by Ryan Cheng
LWBC’ s first semester started a month and a half ago, and the 12 graders are already busy preparing for university applications. Due to the influence of covid-19, the LWBC graduates from last year were having their freshman year in Shanghai. But due to that exact reason, they can come to our school to teach us face-to-face about their experiences in university and the tricks of how to apply to a university. Micole Mao is one of them, who is now studying at UBC for her first year. UBC is a dream school for most of us, so that made us look forward to her presentation.
On October 7th, at 12:50 pm, in room 522, Micole started her presentation. The focus points of her presentation were: how to choose an agency, the differences between high school and university, and what’s the difference between Vantage College and a normal university program. Both students and teachers asked questions actively.
Right off the bat, Micole said: “First, having agent is definitely not a necessary thing to have when applying to a university, especially if you just want to apply to Canadian universities due to the fact that Canadian universities provide several detailed websites. If you follow the rule and plan, it is not that hard for you to apply to universities by yourself. And the second point she made was: “One Night Miracle” is no longer useful during your university studies. You learn a huge chunk of content every week in university. Therefore, if you cannot budget your time wisely, a bad mark will be coming soon. The third point was that all the professors in university are happy to answer your question. Don’t be shy! If you have academic problems, just ask the questions to your professor! It will always be better than thinking about the problem by yourself.”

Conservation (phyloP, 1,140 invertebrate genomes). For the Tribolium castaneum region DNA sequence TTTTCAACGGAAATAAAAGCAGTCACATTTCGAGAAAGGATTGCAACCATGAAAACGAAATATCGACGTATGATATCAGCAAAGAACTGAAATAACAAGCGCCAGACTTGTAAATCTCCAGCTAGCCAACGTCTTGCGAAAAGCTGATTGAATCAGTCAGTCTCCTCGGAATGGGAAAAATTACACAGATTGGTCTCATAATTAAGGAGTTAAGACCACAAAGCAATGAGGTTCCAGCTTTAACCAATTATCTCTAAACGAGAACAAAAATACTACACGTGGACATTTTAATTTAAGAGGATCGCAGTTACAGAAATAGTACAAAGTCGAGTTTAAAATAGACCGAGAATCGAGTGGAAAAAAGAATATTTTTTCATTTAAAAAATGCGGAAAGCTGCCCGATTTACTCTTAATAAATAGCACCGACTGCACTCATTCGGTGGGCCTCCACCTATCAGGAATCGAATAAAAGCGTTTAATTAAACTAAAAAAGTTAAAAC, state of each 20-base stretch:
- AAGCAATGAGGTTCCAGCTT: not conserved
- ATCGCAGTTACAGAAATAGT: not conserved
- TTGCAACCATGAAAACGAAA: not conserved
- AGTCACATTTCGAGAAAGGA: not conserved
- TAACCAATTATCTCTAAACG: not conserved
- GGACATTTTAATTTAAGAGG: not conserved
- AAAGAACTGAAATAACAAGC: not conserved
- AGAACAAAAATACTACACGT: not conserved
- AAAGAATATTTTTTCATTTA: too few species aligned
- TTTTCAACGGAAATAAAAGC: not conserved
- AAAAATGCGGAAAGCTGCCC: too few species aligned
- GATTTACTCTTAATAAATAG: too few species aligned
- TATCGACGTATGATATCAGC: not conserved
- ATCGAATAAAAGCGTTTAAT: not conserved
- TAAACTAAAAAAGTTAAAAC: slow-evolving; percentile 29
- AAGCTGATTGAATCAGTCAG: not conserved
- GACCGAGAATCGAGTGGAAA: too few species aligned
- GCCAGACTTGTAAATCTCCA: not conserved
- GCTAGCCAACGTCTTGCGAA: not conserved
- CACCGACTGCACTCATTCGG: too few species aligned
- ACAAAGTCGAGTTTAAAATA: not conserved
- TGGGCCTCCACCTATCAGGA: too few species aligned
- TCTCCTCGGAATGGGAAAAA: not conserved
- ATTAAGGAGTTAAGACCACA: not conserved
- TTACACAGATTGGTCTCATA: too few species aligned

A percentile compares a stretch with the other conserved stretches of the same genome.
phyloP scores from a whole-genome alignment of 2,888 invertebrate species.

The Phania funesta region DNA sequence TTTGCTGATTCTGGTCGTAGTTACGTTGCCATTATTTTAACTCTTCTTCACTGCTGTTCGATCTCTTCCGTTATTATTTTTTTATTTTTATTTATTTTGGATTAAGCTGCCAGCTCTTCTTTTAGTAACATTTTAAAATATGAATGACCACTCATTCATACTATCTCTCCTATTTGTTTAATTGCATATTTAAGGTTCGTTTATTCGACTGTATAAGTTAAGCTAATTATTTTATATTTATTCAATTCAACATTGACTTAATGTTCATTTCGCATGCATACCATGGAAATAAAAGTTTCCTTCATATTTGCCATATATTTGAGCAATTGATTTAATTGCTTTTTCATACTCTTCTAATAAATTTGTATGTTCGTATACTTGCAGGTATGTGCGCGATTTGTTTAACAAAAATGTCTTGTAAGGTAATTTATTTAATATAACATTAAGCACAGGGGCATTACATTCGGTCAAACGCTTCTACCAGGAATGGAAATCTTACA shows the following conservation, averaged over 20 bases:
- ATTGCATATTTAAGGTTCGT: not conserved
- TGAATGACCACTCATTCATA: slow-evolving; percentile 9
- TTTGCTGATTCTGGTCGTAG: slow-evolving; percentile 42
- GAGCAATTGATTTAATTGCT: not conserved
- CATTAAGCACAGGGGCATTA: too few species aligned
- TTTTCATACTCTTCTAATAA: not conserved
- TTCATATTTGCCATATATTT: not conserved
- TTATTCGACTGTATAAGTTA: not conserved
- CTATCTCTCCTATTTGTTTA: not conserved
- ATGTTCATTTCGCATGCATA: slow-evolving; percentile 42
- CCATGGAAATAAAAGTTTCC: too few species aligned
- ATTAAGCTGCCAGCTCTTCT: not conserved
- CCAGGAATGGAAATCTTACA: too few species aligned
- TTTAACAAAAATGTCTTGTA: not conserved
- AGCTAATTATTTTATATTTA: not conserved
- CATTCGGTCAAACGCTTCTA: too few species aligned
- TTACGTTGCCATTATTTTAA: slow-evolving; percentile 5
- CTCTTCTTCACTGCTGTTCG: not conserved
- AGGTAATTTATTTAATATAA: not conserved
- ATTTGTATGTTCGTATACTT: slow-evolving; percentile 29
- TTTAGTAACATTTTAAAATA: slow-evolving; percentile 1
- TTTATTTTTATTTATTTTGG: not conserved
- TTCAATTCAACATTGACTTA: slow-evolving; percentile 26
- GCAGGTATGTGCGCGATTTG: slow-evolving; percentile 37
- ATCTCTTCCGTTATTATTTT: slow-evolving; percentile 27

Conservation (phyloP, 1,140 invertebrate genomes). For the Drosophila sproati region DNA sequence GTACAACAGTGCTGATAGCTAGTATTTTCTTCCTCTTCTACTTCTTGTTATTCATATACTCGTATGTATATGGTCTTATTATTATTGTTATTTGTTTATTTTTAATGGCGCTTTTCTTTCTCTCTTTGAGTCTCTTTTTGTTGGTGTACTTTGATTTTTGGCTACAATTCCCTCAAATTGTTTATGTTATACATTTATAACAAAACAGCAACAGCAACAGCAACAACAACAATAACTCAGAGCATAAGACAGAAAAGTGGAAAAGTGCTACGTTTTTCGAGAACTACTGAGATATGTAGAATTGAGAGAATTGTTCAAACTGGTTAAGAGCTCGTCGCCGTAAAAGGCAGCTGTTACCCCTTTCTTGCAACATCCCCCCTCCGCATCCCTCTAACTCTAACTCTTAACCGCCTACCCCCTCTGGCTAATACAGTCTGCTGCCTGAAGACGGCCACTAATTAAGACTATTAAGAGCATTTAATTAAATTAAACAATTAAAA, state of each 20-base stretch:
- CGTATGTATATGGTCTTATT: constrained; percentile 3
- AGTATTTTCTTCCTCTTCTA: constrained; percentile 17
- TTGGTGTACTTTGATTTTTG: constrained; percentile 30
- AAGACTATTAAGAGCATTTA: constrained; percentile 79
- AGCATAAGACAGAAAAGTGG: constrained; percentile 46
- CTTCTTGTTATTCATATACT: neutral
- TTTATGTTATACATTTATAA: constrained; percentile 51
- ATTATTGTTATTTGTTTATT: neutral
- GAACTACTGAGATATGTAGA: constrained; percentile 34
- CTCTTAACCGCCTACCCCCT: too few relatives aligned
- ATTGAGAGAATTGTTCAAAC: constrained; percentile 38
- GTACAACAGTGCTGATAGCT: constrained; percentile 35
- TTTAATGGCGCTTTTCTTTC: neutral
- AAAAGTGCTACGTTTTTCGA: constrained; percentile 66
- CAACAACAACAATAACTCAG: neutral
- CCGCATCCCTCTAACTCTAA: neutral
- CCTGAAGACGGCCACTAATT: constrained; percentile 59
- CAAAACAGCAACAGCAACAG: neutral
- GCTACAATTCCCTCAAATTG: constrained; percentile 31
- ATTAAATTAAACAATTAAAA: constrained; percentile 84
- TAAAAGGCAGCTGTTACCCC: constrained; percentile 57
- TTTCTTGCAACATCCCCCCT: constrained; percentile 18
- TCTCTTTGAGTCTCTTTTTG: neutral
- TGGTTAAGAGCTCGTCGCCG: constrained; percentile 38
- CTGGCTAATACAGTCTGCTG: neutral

And then we were talking about the ELP marks. Micole is now studying in the Vantage College program at UBC*. For this point, Ms. Fortin and Mr. Chang asked a question for us. Here is the response from Micole: “Actually, failing to complete your ELP (English Language Proficiency) test is not the thing that you need to be so worried about, because some universities will automatically enrol the students into a language program (Vantage College in the case of UBC) for students.” Personally, she thinks in some ways Vantage College is better than a normal university program. The biggest takeaway is that we can take a shortcut on the language barrier in university, which can help us to adapt to the language problem during our first year in university. However, it would be great if you could pass your ELP requirements because at least you will not have to pay the additional money and time for a transition program.
After the presentation by Micole, we had a clearer mind of what university life and the application process is like than before. Thus, we are able to make more informed plans for our future studies!
*Vantage program: program for students who hit the standard line for academic courses but were unable to pass the ELP test.